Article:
Cell phone radiation study doesn’t prove cancer link

The GLP aggregated and excerpted this blog/article to reflect the diversity of news, opinion and analysis.

Recently the National Toxicology Program (NTP) published “partial findings” from a study in which experimental rats were exposed to two types of radiofrequency (RF) radiation used in telecommunications for up to two years, and the development of two types of tumor was compared to the occurrence in control rats.

These results have already been jumped on by several publications as “game-changing” and offering important evidence that cell phone radiation may, after all, be causing brain cancer in humans.

So it was good to see a careful assessment of the study by Andrew Pollack in the New York Times, in which he points out the major questions and caveats raised by the new study.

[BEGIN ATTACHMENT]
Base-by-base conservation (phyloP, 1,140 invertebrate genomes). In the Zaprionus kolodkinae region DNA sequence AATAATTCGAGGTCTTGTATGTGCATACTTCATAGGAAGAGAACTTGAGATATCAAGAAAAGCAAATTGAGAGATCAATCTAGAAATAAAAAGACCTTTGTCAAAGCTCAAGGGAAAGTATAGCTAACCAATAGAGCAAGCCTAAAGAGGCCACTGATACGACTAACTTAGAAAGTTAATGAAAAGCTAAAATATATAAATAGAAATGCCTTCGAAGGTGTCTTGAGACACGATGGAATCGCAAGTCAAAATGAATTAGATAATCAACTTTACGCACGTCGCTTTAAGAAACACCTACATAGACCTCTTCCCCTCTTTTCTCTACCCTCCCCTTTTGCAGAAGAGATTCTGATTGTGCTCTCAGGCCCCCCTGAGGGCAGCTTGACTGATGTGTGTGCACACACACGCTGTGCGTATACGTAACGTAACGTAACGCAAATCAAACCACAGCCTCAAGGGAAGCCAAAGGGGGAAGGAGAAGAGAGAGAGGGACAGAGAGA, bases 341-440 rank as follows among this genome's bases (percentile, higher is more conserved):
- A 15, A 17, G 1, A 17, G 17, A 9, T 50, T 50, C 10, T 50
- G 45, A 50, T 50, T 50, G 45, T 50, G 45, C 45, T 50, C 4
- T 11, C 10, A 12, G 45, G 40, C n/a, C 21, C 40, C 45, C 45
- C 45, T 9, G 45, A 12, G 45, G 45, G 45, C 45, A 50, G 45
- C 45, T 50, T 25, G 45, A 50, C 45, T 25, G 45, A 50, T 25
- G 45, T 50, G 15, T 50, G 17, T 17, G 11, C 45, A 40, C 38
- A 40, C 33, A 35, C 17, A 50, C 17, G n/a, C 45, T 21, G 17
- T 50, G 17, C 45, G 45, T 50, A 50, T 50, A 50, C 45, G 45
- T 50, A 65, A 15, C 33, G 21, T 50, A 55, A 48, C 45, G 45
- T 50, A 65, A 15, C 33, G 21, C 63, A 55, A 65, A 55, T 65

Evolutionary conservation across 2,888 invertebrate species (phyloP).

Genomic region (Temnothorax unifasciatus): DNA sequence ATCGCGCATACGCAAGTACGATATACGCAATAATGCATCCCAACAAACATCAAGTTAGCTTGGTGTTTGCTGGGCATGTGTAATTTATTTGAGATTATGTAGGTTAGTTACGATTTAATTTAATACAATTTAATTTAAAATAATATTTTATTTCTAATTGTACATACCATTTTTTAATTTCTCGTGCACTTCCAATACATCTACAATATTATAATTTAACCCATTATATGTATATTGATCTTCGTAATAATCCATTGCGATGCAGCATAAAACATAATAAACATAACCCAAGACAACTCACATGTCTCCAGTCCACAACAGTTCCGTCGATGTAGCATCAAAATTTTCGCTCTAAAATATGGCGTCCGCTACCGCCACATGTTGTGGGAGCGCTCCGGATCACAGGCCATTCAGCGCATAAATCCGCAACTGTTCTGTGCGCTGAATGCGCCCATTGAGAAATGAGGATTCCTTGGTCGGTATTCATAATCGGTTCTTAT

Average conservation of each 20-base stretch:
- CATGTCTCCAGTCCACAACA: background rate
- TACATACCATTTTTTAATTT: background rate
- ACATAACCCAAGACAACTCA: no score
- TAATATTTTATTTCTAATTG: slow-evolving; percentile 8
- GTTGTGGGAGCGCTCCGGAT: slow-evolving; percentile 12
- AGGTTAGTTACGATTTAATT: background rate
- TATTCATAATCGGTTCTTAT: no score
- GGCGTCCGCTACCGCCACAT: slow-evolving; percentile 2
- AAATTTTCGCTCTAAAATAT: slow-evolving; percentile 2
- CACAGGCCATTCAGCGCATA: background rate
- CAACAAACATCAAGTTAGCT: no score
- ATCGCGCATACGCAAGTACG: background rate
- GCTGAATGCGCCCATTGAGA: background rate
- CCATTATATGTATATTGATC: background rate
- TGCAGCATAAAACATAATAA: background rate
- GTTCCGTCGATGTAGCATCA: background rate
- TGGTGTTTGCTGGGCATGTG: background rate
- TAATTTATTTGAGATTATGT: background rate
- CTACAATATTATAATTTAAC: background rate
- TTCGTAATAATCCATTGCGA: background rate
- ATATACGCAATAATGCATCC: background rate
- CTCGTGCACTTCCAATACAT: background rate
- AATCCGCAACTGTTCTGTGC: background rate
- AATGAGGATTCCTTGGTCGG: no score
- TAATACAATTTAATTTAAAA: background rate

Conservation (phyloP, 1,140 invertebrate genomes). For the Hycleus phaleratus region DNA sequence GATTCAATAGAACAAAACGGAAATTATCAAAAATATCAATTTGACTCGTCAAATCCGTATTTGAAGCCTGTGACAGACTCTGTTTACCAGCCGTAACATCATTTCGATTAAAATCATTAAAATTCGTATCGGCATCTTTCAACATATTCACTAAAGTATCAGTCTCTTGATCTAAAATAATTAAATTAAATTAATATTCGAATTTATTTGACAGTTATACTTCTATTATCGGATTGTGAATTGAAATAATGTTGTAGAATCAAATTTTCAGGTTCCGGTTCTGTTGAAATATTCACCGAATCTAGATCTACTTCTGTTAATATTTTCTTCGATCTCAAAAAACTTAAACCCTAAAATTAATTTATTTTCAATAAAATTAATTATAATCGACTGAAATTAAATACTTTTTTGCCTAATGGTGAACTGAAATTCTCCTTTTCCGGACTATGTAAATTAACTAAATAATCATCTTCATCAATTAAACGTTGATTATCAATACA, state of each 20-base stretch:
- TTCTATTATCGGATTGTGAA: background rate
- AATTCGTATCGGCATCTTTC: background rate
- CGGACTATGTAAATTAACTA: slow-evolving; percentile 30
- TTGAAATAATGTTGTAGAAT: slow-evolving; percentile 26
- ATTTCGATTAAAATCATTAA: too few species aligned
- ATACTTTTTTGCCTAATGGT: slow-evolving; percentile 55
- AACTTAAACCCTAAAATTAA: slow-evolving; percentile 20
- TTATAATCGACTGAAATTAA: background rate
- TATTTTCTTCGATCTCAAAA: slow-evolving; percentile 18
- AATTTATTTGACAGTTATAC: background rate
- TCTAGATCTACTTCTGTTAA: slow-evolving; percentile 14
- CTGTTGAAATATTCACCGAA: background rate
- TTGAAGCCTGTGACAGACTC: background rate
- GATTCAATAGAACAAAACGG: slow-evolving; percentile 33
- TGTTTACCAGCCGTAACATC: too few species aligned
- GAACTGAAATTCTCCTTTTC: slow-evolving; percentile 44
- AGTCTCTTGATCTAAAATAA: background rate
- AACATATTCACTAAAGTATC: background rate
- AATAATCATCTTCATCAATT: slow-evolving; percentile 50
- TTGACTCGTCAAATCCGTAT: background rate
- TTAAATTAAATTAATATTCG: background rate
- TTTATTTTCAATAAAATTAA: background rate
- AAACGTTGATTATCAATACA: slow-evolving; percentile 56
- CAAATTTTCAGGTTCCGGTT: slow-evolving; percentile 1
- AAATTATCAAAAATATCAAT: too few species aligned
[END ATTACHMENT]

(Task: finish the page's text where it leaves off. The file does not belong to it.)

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These include the fact that elevated brain cancers were seen in male but not female rats–which casts doubt on the results–and the fact that control rats (who were not exposed to RF) had zero tumors, when it is known that this type of rat develops brain tumors spontaneously at a low rate.

Read full, original post: The New Rat Study Of Cell Phone Radiation Is No Smoking Gun

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